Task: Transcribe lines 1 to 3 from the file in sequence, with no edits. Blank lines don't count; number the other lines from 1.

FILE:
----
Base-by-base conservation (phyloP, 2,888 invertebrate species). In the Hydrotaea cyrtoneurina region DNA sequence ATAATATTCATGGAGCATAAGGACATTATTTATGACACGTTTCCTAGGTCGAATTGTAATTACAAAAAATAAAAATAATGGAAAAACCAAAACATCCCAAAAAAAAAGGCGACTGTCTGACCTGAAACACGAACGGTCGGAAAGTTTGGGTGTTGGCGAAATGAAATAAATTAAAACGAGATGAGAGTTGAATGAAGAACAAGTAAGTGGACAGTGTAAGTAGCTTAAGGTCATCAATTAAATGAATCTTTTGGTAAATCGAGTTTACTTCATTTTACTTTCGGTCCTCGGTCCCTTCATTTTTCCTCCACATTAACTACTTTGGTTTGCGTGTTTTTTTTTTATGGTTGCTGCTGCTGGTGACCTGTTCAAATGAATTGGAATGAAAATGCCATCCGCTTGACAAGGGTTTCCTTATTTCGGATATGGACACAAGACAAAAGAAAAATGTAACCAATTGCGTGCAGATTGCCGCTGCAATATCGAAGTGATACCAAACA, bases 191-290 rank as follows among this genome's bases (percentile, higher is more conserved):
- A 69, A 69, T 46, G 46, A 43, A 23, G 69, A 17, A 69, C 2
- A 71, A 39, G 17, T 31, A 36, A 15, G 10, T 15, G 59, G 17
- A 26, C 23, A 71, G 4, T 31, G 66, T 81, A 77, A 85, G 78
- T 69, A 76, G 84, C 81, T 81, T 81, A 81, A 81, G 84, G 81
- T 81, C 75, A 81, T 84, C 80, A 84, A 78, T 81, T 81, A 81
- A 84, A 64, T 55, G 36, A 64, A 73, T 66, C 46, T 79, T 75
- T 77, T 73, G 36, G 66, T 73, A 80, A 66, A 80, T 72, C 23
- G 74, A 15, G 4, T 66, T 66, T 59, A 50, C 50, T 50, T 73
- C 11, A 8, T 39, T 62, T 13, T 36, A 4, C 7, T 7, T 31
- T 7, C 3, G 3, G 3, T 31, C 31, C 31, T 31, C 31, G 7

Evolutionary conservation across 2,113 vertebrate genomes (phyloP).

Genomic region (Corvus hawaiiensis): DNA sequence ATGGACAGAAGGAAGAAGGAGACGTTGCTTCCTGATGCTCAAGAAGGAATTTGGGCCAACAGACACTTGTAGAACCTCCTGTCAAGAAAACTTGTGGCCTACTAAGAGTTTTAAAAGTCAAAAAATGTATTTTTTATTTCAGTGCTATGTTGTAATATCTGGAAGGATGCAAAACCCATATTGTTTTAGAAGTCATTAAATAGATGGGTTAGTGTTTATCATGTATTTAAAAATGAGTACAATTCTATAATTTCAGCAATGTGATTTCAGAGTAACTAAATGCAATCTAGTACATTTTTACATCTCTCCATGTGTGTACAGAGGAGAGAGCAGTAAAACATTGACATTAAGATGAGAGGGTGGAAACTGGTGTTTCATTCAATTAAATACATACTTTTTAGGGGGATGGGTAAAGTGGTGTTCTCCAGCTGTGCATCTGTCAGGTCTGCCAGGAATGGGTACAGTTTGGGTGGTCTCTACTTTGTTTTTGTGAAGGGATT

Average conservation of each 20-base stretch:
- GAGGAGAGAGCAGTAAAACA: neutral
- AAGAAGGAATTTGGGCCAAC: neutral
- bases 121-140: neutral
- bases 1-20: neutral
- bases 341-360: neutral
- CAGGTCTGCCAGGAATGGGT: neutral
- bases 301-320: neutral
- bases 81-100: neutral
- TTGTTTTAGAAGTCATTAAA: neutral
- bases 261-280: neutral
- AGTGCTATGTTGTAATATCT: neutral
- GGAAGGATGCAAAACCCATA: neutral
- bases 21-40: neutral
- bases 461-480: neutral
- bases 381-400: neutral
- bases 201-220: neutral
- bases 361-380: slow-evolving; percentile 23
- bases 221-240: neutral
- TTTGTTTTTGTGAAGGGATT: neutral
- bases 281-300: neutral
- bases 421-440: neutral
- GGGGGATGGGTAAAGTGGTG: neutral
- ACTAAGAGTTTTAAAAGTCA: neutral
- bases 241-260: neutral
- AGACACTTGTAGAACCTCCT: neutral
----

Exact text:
Base-by-base conservation (phyloP, 2,888 invertebrate species). In the Hydrotaea cyrtoneurina region DNA sequence ATAATATTCATGGAGCATAAGGACATTATTTATGACACGTTTCCTAGGTCGAATTGTAATTACAAAAAATAAAAATAATGGAAAAACCAAAACATCCCAAAAAAAAAGGCGACTGTCTGACCTGAAACACGAACGGTCGGAAAGTTTGGGTGTTGGCGAAATGAAATAAATTAAAACGAGATGAGAGTTGAATGAAGAACAAGTAAGTGGACAGTGTAAGTAGCTTAAGGTCATCAATTAAATGAATCTTTTGGTAAATCGAGTTTACTTCATTTTACTTTCGGTCCTCGGTCCCTTCATTTTTCCTCCACATTAACTACTTTGGTTTGCGTGTTTTTTTTTTATGGTTGCTGCTGCTGGTGACCTGTTCAAATGAATTGGAATGAAAATGCCATCCGCTTGACAAGGGTTTCCTTATTTCGGATATGGACACAAGACAAAAGAAAAATGTAACCAATTGCGTGCAGATTGCCGCTGCAATATCGAAGTGATACCAAACA, bases 191-290 rank as follows among this genome's bases (percentile, higher is more conserved):
- A 69, A 69, T 46, G 46, A 43, A 23, G 69, A 17, A 69, C 2
- A 71, A 39, G 17, T 31, A 36, A 15, G 10, T 15, G 59, G 17